By Veronica Uy, Thea Alberto INQUIRER.net MANILA, Philippines--Despite several incidents of election-related violence and failure of elections in some areas, the barangay (village) and Sangguniang Kabataan (Youth Council) elections were generally peaceful, poll and police officials said Monday. Philippine National Police Director General Avelino Razon Jr. said there were no major occurrences recorded in most of the 42,000 villages nationwide, as he called the elections the most peaceful in recent years. "The 2007 Barangay and Sangguniang Kabataan elections will probably go down in history as the most peaceful and widely participated electoral exercise in recent years," said Razon. Commission on Elections spokesman James Jimenez attributed the peaceful conduct of the polls to more attentive coverage from the media, the high visibility of police officers, and candidates' lack of money. Acting Comelec Chairman Resurreccion Borra said a total of 315 cases of election-related violence have been reported to their office and were being verified. He said these incidents included fistfights and did not exclusively involve firearms. Of this number, taken from the election period from September 29 up to 1 p.m. Monday, about 40 resulted in deaths. The PNP's count, said Razon, was 48 incidents of election-related violence --25 resulting in death and 28 in injuries -- from September 29 to October 29 in 42,000 villages around the country, compared to 159 incidents in 2002. Razon said that from 7 a.m. to the close of polling precincts at 3 p.m., there were only seven violent incident, including the killing of a village chief in Basilan and his companion. The latest PNP tally showed that five of those killed were candidates for village chief while two were running for village councilor. Seven of those killed were incumbent village officials. Four of those wounded were village chief candidates, it added. But Commissioner Rene Sarmiento and Chief Superintendent Silverio Alarcio, head of the Directorate for Operations, agreed that their figures were lower compared to the 158 or 159 election-related deaths in the barangay polls in 2002. "This is because 30 percent of the cases in the 2002 elections happened on Election Day itself," said Alarcio. But despite the generally peaceful assessment, this year's elections was not without its share of irregularities, with failure of elections being declared in some areas, poll and police officials said. Failure of elections was declared in the provinces of Sulu, Lanao, and Masbate, and in Pasay City, Comelec officials said. All in all, Chief Superintendent Silverio Alarcio, chief of the directorate for operations, said failure of elections was declared in 16 Lanao del Sur villages, seven in Sultan Dumalungdong town and nine in Luraba Kaugnayan. In Sulu City, failure of elections was declared in the villages of Kalinggalang Kalwang, Panddan, and Pang. Problems were also recorded in all barangay of Panglima Estino were also named, said Alarcio. In Shariff Kabunsuan, failure of elections was declared in Barangay Kidama, he added. Quoting lawyer Julie Vidzfar, Sulu election supervisor, Sarmiento said there were no elections in the whole town of Panglima Estina, after all members of the Board of Election Inspectors (BEI) failed to report; Sunugan and Panabuan villages in the town of Indanan, after the Department of Interior and Local Government refused to release ballot boxes; Tumtangis, Lambayong, and Sasak villages in the town of Indanan, after the BEIs delivered the official ballots to the wrong polling precincts; Barangay Tagbak, still in Indanan, after the BEIs and the military stopped voting due to violence; Barangay Liubud Pantao in the town of Talipao, where a police officer was gunned down; and in Barangay Tulayan, Capual, Angilan, and Lahing-Lahing in Luuk town, where all BEI members failed to report for work. Sarmiento supervised the elections in Ilocos Region, Cagayan Valley, Central Luzon, Zamboanga Peninsula, and Sulu province Borra, commissioner-in-charge of Metro Manila, Western and Eastern Visayas, and Lanao Del Norte, noted an upsurge of irregularities in the Autonomous Region in Muslim Mindanao. "As in many places in ARMM," Borra said that in Marawi City the election officer and the municipal treasurer were reported missing, causing the non-distribution of election paraphernalia in the area. Borra said he ordered the field lawyer to arrest the two and to appoint the election assistant as the election officer to handle the distribution of the election materials. "As of 12 noon, the elections have started," he said. In Dumalondong, also in Lanao Del Norte, Borra said two groups had been firing at each other, causing even the military and the BEI members to withdraw from the area. Borra also noted the delayed start of voting in Marantao, and the absence of BEIs in some places in Masiu town. In Metro Manila, Borra said voting started late in Taguig where the BEIs were harassed while some Pasay voters were delisted, causing the BEIs to temporarily stop the voting after a mob had started to form. In Murcia town, Negros Occidental, Borra said two candidates had a shooting duel. Although neither one was hit, a stray bullet hit a passing motorcycle rider although he survived because the bullet hit his helmet. In Cebu City, there was a reported lack of ballots for the SK elections. Sarmiento said except for the relief of the chief of police of Dingras, Ilocos Norte, elections in Regions 1 and 2 were generally peaceful with no reports of delays or violence. It was not the same however for Nueva Ecija where a fire at 4 a.m. was reported in six classrooms in Pantabangan and a fistfight was reported in Bongabon, Sarmiento said. Sarmiento said that in Region 9, the BEIs in Barangay Tikala in Zamboanga Del Sur were fired upon by unknown groups. Unlike the May elections, May when Abra was on the list of election hot spots, Commissioner Romeo Brawner said it had been peaceful in the province except for one incident of indiscriminate firing in Bangued and the ambush of a candidate, where the suspect had been arrested. Lack of ballots was the problem in the Kalinga and Apayao provinces, said Brawner. This was resolved by using emergency ballots duly authenticated by the local Comelec officials and the local treasurers, he said. In Tawi-Tawi, rains and rough seas delayed the distribution of election materials. Commissioner Nicodemo Ferrer, in charge of Northern Mindanao, Caraga, and Basilan province, said there were lots of problems, especially in Basilan, where voting was delayed because of the exclusion of names on the voters' list. Ferrer, also in charge of the gun ban, said he would go after a gun dealer in San Carlos City, Pangasinan, who had a fake exemption. He promised to personally deal with the recidivist, who was caught last May for a similar offense. Razon has placed the 120,000-strong PNP on full alert to guard against fraud and violence. More than a million candidates are vying for nearly 672,000 posts in 42,000 barangay. Elected to three-year terms, they fill grass-roots posts in the country of 89 million people that range from overseeing garbage collection to weeding out suspected insurgents in their neighborhoods. President Gloria Macapagal-Arroyo voted in her hometown in Pampanga province, north of Manila, waving and smiling to a small crowd. Her ousted predecessor, Joseph Estrada, whom she pardoned last week after his plunder conviction, voted in a suburban Manila school for the first time since regaining his freedom. Razon said troops were helping police secure the balloting in about 4,500 villages considered security hotspots due to the presence of communist or Muslim guerrillas or a history of intense political rivalries. Police were concerned that communist guerrillas could use force to ensure the victory of sympathetic candidates, Razon said. "Our intelligence assessment indicates a massive effort ... to field sympathetic candidates in the elections in order for the movement to regain lost ground," Razon said in a statement Sunday. He also said the PNP will remain on full alert, anticipating that the counting and proclamation of the winning candidates will be more crucial. "We are still on full alert to be able to maintain the situation," said Razon. "This is the phase that we guard the counting process, we guard Comelec officials, elections returns and safeguard election paraphernalia." Ahead of the voting, communist guerrillas abducted a candidate for village leader in Basey town in the central province of Samar. Elizabeth Gutierrez, who was kidnapped Wednesday, was running against a relative of a rebel commander, police said. A former rebel aspiring to become a village head was killed by suspected communist gunmen last Monday in Villareal town, also in Samar, about 600 kilometers (375 miles) southeast of Manila, police said. Arroyo has repeatedly said she wants to end the communist rebellion -- one of Asia's longest -- by 2010, when her term ends. The 6,200-strong rebels have been fighting for a Marxist state for 39 years and have stepped up raids on police and military outposts as well as commercial establishments in recent months. With a report from Associated Press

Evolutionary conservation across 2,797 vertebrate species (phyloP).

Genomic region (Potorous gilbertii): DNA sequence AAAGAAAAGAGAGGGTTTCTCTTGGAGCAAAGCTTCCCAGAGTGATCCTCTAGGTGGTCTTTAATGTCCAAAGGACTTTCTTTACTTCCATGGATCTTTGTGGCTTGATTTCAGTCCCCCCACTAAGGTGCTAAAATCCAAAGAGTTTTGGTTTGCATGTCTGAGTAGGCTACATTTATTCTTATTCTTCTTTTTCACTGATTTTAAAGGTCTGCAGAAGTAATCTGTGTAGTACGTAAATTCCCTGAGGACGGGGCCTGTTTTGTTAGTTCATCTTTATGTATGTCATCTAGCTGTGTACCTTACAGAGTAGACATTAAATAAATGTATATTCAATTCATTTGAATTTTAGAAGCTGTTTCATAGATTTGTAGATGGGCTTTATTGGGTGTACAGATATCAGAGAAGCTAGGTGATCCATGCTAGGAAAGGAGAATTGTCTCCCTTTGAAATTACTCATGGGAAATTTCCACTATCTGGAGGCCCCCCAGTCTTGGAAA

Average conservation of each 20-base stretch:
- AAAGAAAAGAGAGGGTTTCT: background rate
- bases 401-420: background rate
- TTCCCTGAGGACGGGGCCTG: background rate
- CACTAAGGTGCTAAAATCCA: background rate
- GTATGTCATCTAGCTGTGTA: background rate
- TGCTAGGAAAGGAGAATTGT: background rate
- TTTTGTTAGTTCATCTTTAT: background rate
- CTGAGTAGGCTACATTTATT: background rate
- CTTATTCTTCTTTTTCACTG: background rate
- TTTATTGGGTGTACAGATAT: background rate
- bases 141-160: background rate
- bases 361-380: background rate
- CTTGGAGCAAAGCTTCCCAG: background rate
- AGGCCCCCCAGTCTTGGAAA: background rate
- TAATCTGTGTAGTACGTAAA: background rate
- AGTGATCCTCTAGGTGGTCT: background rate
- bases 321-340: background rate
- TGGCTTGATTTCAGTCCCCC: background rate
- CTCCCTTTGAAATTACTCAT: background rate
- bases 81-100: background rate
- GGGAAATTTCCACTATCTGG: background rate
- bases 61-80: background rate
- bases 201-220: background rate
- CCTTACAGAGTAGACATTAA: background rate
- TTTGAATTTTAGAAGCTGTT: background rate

By Thea Alberto INQUIRER.net MANILA, Philippines--At least 43 cases of election-related violent incidents were listed by the Philippine National Police, with at least 23 persons killed and 20 others wounded as of 9 a.m. Monday. The updated tally showed that five of those killed were candidates for the village chief post while two were running as village councilors. Seven of those killed were incumbent village officials, according to the tally. Meanwhile, four of those wounded were village chief candidates. Chief Superintendent Silverio Alarcio, head of the Directorate for Operations, said this year's village elections were less violent compared to the one in 2002, when his office listed a total of 159 cases. Alarcio added however that the present number might still increase. "This is because 30 percent of the cases in the 2002 elections happened on Election Day itself," said Alarcio.